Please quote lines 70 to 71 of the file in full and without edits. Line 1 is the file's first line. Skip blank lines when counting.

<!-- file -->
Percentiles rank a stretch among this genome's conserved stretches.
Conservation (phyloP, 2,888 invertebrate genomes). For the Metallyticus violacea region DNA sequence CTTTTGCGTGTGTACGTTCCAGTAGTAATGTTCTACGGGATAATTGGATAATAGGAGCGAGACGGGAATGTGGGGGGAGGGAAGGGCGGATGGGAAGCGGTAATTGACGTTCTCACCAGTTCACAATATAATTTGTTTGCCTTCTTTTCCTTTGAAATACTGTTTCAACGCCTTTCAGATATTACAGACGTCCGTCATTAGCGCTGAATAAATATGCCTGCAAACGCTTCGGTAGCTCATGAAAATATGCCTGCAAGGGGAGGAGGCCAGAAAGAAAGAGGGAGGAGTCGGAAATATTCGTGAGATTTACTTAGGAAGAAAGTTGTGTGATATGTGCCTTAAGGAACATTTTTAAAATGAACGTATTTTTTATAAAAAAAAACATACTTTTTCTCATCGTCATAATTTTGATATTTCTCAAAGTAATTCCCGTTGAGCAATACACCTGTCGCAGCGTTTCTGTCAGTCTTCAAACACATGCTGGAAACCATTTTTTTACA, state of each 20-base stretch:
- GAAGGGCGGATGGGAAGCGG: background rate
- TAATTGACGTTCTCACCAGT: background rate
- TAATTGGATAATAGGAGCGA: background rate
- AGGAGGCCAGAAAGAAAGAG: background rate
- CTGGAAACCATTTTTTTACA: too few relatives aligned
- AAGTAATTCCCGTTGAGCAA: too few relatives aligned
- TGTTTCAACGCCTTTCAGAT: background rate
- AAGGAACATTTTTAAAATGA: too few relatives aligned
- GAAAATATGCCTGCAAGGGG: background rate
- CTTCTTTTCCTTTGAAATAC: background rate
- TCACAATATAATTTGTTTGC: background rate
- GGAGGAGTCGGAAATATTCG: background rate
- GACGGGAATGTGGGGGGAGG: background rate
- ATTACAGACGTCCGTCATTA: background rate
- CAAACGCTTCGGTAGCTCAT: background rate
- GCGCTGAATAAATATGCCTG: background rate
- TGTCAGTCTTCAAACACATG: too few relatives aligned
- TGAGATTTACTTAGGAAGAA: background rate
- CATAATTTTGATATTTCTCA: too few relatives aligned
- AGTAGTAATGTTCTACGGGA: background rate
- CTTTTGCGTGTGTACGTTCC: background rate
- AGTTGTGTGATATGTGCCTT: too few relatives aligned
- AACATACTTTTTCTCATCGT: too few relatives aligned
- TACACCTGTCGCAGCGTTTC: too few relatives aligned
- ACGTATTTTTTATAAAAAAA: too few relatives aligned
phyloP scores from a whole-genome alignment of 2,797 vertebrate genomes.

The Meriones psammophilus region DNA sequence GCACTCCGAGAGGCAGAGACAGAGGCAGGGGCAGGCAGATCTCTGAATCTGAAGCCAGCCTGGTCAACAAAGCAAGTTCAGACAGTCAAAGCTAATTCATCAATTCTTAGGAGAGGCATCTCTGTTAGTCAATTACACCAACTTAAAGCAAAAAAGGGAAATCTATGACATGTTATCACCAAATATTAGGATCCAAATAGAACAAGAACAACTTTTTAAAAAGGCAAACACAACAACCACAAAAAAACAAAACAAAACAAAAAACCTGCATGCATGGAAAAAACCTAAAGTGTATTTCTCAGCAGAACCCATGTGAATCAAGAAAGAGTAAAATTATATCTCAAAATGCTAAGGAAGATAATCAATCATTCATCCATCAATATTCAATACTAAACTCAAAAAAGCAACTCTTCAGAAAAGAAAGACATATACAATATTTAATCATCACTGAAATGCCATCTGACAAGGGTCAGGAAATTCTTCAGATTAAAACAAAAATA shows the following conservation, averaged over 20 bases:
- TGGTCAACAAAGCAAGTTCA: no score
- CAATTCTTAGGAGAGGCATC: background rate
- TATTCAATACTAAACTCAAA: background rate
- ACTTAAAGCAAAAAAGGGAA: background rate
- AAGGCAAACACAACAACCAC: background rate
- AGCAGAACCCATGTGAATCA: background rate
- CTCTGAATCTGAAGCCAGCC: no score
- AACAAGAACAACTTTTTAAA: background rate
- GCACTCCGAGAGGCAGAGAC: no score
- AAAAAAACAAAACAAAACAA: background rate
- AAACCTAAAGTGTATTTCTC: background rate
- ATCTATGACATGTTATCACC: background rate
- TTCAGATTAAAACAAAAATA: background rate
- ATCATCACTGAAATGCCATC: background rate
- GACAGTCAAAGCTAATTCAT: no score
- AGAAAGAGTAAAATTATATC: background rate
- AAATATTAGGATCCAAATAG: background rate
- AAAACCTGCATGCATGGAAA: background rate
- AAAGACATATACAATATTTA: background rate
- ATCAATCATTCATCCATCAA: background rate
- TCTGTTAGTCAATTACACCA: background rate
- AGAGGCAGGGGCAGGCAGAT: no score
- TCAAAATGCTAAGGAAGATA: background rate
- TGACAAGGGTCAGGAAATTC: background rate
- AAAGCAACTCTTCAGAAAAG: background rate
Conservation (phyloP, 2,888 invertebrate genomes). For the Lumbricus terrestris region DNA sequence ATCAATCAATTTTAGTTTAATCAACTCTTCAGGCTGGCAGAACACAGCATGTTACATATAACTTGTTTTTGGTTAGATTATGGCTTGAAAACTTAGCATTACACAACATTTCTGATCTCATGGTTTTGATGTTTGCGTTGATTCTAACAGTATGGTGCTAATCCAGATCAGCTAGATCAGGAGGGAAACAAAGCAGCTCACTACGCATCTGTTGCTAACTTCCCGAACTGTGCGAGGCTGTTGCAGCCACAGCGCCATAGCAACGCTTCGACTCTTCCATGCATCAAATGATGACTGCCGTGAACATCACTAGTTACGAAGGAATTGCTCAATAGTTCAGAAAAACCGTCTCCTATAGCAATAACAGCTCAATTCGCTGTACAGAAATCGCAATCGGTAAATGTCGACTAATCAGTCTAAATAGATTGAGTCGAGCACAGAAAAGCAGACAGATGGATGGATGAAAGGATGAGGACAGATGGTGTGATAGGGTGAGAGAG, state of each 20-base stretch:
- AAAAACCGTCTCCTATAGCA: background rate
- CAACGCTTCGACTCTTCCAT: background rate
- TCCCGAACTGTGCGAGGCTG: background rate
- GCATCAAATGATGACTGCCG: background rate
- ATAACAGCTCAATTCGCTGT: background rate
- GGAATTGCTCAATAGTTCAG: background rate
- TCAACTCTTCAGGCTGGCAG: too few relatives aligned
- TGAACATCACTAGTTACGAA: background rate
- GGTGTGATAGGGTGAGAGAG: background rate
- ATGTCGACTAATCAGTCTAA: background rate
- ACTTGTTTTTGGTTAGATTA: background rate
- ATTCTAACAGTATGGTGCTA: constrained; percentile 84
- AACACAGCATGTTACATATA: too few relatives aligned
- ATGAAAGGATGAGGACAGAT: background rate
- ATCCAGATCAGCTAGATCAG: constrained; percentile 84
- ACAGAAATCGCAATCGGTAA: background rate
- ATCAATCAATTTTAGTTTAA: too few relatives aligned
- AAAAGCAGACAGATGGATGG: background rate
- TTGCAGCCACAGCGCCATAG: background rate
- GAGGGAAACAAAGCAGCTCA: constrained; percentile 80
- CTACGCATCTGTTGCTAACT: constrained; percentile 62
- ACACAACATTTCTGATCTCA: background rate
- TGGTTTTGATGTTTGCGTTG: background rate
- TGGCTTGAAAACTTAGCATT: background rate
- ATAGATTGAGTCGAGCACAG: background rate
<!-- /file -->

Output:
- ATCCAGATCAGCTAGATCAG: constrained; percentile 84
- ACAGAAATCGCAATCGGTAA: background rate